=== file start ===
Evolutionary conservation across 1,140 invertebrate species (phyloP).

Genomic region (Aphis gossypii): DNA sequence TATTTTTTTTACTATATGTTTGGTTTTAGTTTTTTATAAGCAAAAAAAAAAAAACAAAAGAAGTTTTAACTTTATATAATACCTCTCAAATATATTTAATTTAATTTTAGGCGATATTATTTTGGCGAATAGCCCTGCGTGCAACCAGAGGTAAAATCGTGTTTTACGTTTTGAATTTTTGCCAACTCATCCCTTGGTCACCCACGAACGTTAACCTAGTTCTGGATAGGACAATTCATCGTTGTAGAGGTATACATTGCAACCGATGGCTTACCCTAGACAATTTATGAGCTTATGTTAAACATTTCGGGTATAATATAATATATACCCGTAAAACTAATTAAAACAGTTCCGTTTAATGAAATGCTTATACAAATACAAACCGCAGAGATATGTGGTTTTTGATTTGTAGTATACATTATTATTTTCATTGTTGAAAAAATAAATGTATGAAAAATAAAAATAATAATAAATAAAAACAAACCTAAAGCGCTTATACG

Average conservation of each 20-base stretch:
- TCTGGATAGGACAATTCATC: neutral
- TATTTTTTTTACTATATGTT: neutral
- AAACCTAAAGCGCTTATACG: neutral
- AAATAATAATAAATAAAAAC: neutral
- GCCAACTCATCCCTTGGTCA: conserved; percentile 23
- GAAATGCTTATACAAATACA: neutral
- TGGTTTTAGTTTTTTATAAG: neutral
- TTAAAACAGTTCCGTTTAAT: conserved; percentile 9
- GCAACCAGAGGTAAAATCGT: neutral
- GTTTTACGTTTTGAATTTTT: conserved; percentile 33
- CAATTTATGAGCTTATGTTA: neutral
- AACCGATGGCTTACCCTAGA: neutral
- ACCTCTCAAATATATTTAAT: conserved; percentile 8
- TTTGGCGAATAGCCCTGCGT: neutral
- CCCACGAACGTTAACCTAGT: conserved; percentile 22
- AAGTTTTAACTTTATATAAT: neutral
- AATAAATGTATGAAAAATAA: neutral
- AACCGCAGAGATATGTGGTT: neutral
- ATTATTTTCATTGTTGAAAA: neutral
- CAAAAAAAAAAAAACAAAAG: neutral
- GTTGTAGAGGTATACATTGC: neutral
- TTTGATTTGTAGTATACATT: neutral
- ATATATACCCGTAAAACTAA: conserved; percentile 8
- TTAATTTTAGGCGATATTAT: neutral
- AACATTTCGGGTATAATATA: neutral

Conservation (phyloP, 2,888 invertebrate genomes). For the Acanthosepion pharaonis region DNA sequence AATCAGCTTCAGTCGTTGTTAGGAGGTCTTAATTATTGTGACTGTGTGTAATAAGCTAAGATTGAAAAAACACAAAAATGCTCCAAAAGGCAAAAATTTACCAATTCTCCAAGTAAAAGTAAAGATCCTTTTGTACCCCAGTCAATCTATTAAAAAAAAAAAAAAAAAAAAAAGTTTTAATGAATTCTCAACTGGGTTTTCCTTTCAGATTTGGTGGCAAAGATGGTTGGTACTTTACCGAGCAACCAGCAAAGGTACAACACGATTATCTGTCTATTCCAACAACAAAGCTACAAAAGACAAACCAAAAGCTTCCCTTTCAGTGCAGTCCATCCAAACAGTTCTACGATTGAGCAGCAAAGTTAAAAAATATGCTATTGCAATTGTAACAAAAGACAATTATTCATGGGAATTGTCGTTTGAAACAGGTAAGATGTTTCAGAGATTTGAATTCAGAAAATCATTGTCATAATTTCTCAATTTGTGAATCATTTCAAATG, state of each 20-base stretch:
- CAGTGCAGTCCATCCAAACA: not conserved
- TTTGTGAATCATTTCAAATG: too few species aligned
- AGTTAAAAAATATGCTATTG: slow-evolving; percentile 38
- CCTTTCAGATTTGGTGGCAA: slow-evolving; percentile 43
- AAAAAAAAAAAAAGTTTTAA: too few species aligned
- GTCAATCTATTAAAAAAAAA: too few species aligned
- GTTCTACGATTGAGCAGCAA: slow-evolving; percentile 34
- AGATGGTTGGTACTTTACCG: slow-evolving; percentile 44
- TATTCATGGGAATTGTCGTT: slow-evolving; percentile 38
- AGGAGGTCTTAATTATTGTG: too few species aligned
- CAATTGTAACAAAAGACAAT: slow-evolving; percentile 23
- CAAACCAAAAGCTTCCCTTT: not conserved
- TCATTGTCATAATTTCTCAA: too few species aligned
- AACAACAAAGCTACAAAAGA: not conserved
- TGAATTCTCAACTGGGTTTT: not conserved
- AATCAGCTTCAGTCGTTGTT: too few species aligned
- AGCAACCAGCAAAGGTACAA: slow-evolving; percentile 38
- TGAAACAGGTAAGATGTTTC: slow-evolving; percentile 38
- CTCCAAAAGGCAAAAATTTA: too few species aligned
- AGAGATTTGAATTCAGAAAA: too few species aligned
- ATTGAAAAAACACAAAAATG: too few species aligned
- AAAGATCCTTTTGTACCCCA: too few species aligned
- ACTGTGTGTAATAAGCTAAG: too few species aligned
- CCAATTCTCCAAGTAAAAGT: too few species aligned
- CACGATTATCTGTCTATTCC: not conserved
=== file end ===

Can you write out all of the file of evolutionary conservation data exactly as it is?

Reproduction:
Evolutionary conservation across 1,140 invertebrate species (phyloP).

Genomic region (Aphis gossypii): DNA sequence TATTTTTTTTACTATATGTTTGGTTTTAGTTTTTTATAAGCAAAAAAAAAAAAACAAAAGAAGTTTTAACTTTATATAATACCTCTCAAATATATTTAATTTAATTTTAGGCGATATTATTTTGGCGAATAGCCCTGCGTGCAACCAGAGGTAAAATCGTGTTTTACGTTTTGAATTTTTGCCAACTCATCCCTTGGTCACCCACGAACGTTAACCTAGTTCTGGATAGGACAATTCATCGTTGTAGAGGTATACATTGCAACCGATGGCTTACCCTAGACAATTTATGAGCTTATGTTAAACATTTCGGGTATAATATAATATATACCCGTAAAACTAATTAAAACAGTTCCGTTTAATGAAATGCTTATACAAATACAAACCGCAGAGATATGTGGTTTTTGATTTGTAGTATACATTATTATTTTCATTGTTGAAAAAATAAATGTATGAAAAATAAAAATAATAATAAATAAAAACAAACCTAAAGCGCTTATACG

Average conservation of each 20-base stretch:
- TCTGGATAGGACAATTCATC: neutral
- TATTTTTTTTACTATATGTT: neutral
- AAACCTAAAGCGCTTATACG: neutral
- AAATAATAATAAATAAAAAC: neutral
- GCCAACTCATCCCTTGGTCA: conserved; percentile 23
- GAAATGCTTATACAAATACA: neutral
- TGGTTTTAGTTTTTTATAAG: neutral
- TTAAAACAGTTCCGTTTAAT: conserved; percentile 9
- GCAACCAGAGGTAAAATCGT: neutral
- GTTTTACGTTTTGAATTTTT: conserved; percentile 33
- CAATTTATGAGCTTATGTTA: neutral
- AACCGATGGCTTACCCTAGA: neutral
- ACCTCTCAAATATATTTAAT: conserved; percentile 8
- TTTGGCGAATAGCCCTGCGT: neutral
- CCCACGAACGTTAACCTAGT: conserved; percentile 22
- AAGTTTTAACTTTATATAAT: neutral
- AATAAATGTATGAAAAATAA: neutral
- AACCGCAGAGATATGTGGTT: neutral
- ATTATTTTCATTGTTGAAAA: neutral
- CAAAAAAAAAAAAACAAAAG: neutral
- GTTGTAGAGGTATACATTGC: neutral
- TTTGATTTGTAGTATACATT: neutral
- ATATATACCCGTAAAACTAA: conserved; percentile 8
- TTAATTTTAGGCGATATTAT: neutral
- AACATTTCGGGTATAATATA: neutral

Conservation (phyloP, 2,888 invertebrate genomes). For the Acanthosepion pharaonis region DNA sequence AATCAGCTTCAGTCGTTGTTAGGAGGTCTTAATTATTGTGACTGTGTGTAATAAGCTAAGATTGAAAAAACACAAAAATGCTCCAAAAGGCAAAAATTTACCAATTCTCCAAGTAAAAGTAAAGATCCTTTTGTACCCCAGTCAATCTATTAAAAAAAAAAAAAAAAAAAAAAGTTTTAATGAATTCTCAACTGGGTTTTCCTTTCAGATTTGGTGGCAAAGATGGTTGGTACTTTACCGAGCAACCAGCAAAGGTACAACACGATTATCTGTCTATTCCAACAACAAAGCTACAAAAGACAAACCAAAAGCTTCCCTTTCAGTGCAGTCCATCCAAACAGTTCTACGATTGAGCAGCAAAGTTAAAAAATATGCTATTGCAATTGTAACAAAAGACAATTATTCATGGGAATTGTCGTTTGAAACAGGTAAGATGTTTCAGAGATTTGAATTCAGAAAATCATTGTCATAATTTCTCAATTTGTGAATCATTTCAAATG, state of each 20-base stretch:
- CAGTGCAGTCCATCCAAACA: not conserved
- TTTGTGAATCATTTCAAATG: too few species aligned
- AGTTAAAAAATATGCTATTG: slow-evolving; percentile 38
- CCTTTCAGATTTGGTGGCAA: slow-evolving; percentile 43
- AAAAAAAAAAAAAGTTTTAA: too few species aligned
- GTCAATCTATTAAAAAAAAA: too few species aligned
- GTTCTACGATTGAGCAGCAA: slow-evolving; percentile 34
- AGATGGTTGGTACTTTACCG: slow-evolving; percentile 44
- TATTCATGGGAATTGTCGTT: slow-evolving; percentile 38
- AGGAGGTCTTAATTATTGTG: too few species aligned
- CAATTGTAACAAAAGACAAT: slow-evolving; percentile 23
- CAAACCAAAAGCTTCCCTTT: not conserved
- TCATTGTCATAATTTCTCAA: too few species aligned
- AACAACAAAGCTACAAAAGA: not conserved
- TGAATTCTCAACTGGGTTTT: not conserved
- AATCAGCTTCAGTCGTTGTT: too few species aligned
- AGCAACCAGCAAAGGTACAA: slow-evolving; percentile 38
- TGAAACAGGTAAGATGTTTC: slow-evolving; percentile 38
- CTCCAAAAGGCAAAAATTTA: too few species aligned
- AGAGATTTGAATTCAGAAAA: too few species aligned
- ATTGAAAAAACACAAAAATG: too few species aligned
- AAAGATCCTTTTGTACCCCA: too few species aligned
- ACTGTGTGTAATAAGCTAAG: too few species aligned
- CCAATTCTCCAAGTAAAAGT: too few species aligned
- CACGATTATCTGTCTATTCC: not conserved